Photo of Iranian Supreme Leader Ali Khamenei in 2020

Iranian Supreme Leader Ali Khamenei in 2020

commons.wikimedia.org

Riyadh's warming relations with Israel

Iran's former ambassador in Lebanon, Ahmad Dastmalchian, told the ILNA news agency in Tehran that Saudi Arabia is doing Israel's bidding in the region, and has "entrusted its national security, and life and death to Tel Aviv." Riyadh, he said, had been financing a good many "security and political projects in the region," or acting as a "logistical supplier."

The United States, said Dastmalchian, has "in turn tried to provide intelligence and security backing, while Israel has simply followed its own interests in all this."

Furthermore, it seems unlikely Iran's Supreme Leader Ali Khamenei will tolerate, even in this weak period of his leadership, the kingdom's rising power in the region and beyond, and especially its financial clout. He is usually disparaging when he speaks of Riyadh's princely rulers. In 2017, he compared them to "dairy cows," saying, "the idiots think that by giving money and aid, they can attract the goodwill of Islam's enemies."

Iranian regime officials are hopeful of moving toward better diplomatic ties and a reopening of embassies. Yet the balance of power between the sides began to change in Riyadh's favor years ago. For the kingdom's power has shifted from relying mostly on arms, to economic and political clout. The countries might have had peaceful relations before in considerably quieter, and more equitable, conditions than today's acute clash of interests.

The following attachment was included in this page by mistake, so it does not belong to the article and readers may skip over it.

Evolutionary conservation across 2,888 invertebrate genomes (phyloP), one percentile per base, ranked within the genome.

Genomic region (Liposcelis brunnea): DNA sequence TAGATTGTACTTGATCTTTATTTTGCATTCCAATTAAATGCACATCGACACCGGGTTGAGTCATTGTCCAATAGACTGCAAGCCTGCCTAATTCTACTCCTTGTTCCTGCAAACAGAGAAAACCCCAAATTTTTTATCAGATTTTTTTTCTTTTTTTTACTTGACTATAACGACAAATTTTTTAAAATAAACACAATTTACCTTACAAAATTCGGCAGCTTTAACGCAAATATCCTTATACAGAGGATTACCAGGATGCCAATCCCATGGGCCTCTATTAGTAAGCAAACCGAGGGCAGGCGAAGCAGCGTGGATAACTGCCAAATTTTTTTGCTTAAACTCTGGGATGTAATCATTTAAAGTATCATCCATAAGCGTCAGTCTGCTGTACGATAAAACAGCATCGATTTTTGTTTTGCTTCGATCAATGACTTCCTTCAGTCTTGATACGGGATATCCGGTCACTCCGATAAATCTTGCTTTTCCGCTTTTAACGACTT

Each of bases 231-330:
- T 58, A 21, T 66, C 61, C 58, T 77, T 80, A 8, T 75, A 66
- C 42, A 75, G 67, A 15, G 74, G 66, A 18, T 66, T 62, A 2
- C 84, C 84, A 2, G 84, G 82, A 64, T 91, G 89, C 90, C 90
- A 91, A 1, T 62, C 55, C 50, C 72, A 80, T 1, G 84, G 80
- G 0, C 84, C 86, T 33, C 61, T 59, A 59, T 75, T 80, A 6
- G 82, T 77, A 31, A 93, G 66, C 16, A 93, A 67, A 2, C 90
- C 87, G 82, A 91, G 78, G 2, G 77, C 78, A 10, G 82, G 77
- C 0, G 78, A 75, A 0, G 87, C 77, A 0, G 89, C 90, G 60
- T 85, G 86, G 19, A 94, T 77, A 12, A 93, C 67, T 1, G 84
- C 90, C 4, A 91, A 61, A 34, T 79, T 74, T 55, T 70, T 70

If nuclear talks break down, Iran's regime may become more aggressive.

Beyond this, the Abraham Accord or reconciliation of Arab states and Israel has been possible thanks to the green light that the Saudis gave their regional partners, and it is a considerable political and ideological defeat for the Islamic Republic.

Assuming all Houthis follow Tehran's instructions — and they may not — improved ties may curb attacks on Saudi interests and aid its economy. Tehran will also benefit from no longer having to support them. Unlike Iran's regime, the Saudis are not pressed for cash or resources and could even offer the Houthis a better deal. Presently, they may consider it more convenient to keep the softer approach toward Tehran.

For if nuclear talks with the West break down, Iran's regime may become more aggressive, and as experience has shown, tensions often prompt a renewal of missile or drone attacks on the Saudis, on tankers and on foreign shipping. Riyadh must have a way of keeping the Tehran regime quiet, in a distinctly unquiet time.